I suppose one way to check (but it would require time and some investment) would be to change the rear bank spark plugs and drive it with this mod installed. Then after a specified period of time, pull them and see if they look 'wet'. If they are 'dry' you could make a correlation that the mod appears to have had a positive effect on the plugs and that this *could be* because of the VCM being disabled.
 

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ASFAIK, the ECO light and VCM are not related. They are closely coupled as VCM would be on while in ECO mode mostly but they are distinct. To play a devil's advocate, the fact that ECO is not turning on is a tell tale giveaway that the resistor indeed is sending a not-warmed up voltage to the PCM. I don't know what is better, running with the PCM thinking the vehicle is not warmed up or running VCM. There are several long term carbon related issues with running rich which is what the vehicle runs when not warmed up.

If given a choice, I would disable the VCM with the CEL light ON way as that should only impact the VCM. Yes. The ECO light does not come on in that case as well but that is because of the CEL being on. At least we know for a fact the car won't be running rich in that scenario.

Not looking to argue here but putting my view point out there as well so that some folks can make an educated decision.


Now. That said, here is what I do to get around the downsides of VCM. Every trip, when the road is clear and I am not in a known speed zone, I take the Ody above 82 MPH for any where from 5 minutes to 20 or 30 minutes if I can keep it at that speed. Since the VCM cuts out at around 80-82 MPH along with the ECO mode, all cylinders are firing. Logic (or better word would be hope on my part) is that what ever carbon deposits have built up will get burnt off with the vehicle running with all cylinders firing for 15+ minutes. That does not get rid of the annoying shakes or what ever they're called when the VCM engages/disengages if you dip below the 80 MPH which is where we are most of the time on our long trips. Have just learnt to live with the behavior on our side for the most part.

** Edit **
Here is the original thread on Piloteers.org.
http://www.piloteers.org/forums/82-2012-2015-pilot/70873-vcm-disable-new-better-way.html

OP's Pilot is a 2012 model. Which has the VCM2 system. We in the 3rd gen have both VCM (2005 - 2007) and VCM2 (2008 - 2010) depending on the model year. So, more testing would be needed for the older VCM system. :)
 

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I haven't been able to detect anything like what you describe. VCM seems to activate instantaneously when the Engine Coolant Temperature as reported by ECT1 reaches 167 degrees. Once it is active, it doesn't stop activating (under the appropriate conditions of course) until the temperature drops back down to about 162-163 degrees. I'm not saying there isn't some sort of time lapse, I just haven't been able to detect one and I'm not sure what the purpose of a time delay would be in the algorithm if all other conditions are properly met.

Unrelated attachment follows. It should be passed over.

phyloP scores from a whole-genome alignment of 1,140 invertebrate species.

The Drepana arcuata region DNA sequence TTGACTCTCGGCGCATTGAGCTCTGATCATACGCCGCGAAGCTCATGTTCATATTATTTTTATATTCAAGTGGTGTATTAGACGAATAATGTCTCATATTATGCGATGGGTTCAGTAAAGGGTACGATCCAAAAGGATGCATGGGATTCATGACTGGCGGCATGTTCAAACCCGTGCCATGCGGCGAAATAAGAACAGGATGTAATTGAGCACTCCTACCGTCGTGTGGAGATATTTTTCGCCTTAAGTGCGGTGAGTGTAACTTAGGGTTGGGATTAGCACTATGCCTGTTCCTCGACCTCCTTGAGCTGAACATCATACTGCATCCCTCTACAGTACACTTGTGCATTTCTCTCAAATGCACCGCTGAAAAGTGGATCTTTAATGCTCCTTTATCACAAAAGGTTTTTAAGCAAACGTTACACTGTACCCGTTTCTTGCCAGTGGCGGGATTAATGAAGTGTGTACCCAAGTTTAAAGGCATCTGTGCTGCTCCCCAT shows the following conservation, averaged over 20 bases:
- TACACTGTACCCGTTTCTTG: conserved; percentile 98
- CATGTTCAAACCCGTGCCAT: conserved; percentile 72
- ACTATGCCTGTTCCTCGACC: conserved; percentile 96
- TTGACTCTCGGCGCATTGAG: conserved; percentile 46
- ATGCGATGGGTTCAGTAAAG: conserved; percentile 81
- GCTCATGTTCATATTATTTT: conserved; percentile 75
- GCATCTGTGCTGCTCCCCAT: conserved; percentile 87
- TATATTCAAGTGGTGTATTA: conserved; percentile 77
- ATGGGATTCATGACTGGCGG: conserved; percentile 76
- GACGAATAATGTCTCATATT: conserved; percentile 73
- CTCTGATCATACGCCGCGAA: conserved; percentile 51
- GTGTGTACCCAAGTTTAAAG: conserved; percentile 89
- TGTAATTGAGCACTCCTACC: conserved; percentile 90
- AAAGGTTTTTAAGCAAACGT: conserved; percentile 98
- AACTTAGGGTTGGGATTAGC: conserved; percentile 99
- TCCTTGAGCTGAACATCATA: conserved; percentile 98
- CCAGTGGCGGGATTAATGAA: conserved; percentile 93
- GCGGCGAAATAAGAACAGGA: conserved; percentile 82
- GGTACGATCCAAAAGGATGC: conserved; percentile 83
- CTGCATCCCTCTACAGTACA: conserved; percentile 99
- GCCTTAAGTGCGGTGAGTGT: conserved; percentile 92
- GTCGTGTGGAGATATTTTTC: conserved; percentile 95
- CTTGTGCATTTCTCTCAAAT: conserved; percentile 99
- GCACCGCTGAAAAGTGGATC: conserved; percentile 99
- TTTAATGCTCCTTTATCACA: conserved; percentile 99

I'm remembering back to the late 80's, specifically GM's midsize passenger cars. Got pretty decent highway mileage comparatively speaking. Because GM put a 'lean highway' mode in the programming. Requirements were something along the lines of closed loop, above 50MPH, warm engine, steady throttle, and 15 seconds of steady-ish manifold pressure. O2 would swing fairly lean, then ease back to stoich, swing lean, ease back to stoich...as long as all those conditions were met for 15-ish seconds. The only purpose I can think of is to weed out ratty data.
BTW - GM's fix for this 'lean highway' mode after the EPA found out about it? One byte changed, speed, only way to get it was to get above 255 kmh (157MPH).
I had an '89 Grand Prix and I could watch the O2 volts drop out and come back when those conditions were met.
 

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Discussion Starter #33
OK, now this is being really anal, but here is what I take from that explanation:

On your Pilot, there are 2 indications (let's call them "symptoms") that the VCM is active: the ECO light and the vibrations. After the mod, both symptoms were eliminated. No ECO light, no vibrations. From a purely scientific perspective, all we know is that your resistor altered a signal to the computer, causing it to do something different which resulted in both symptoms being eliminated.

Now, I'm not saying that your mod didn't disable the VCM, but I don't know with 100% certainty that it did. All I know is that the 2 symptoms of VCM activation went away and that your milage changed by 1 MPG (which could be noise).

Is there any way of actually monitoring all three cylinders with and without the mod and showing beyond a shadow of a doubt that all three cylinders shut down without the mod and that all three cylinders never shut down, never changed their timing, never changed at all, with the mod?

In other words, the elimination of the symptoms makes us assume the disease has been cured, but we haven't really looked for the elimination of the actual disease itself. Cancer has been known to fool doctors into thinking it was eliminated because of the lack of symptoms, when it reality all it did was alter itself without really going away.
There may be doubt in your mind but there's no doubt in mine. Anyone that has experienced VCM vibrations knows exactly what it is and why it happens. The engine goes unbalanced when it drops cylinders. That's why they use the active engine mounts and noise cancellation. I drove it half the winter with VCM vibrations and EVERY time the vibrations started, it coincided exactly with the ECO light. The ECO light was never on without there being vibrations. Honda acknowledged the vibrations were due to VCM it in their TSB as well as Acura's TSB.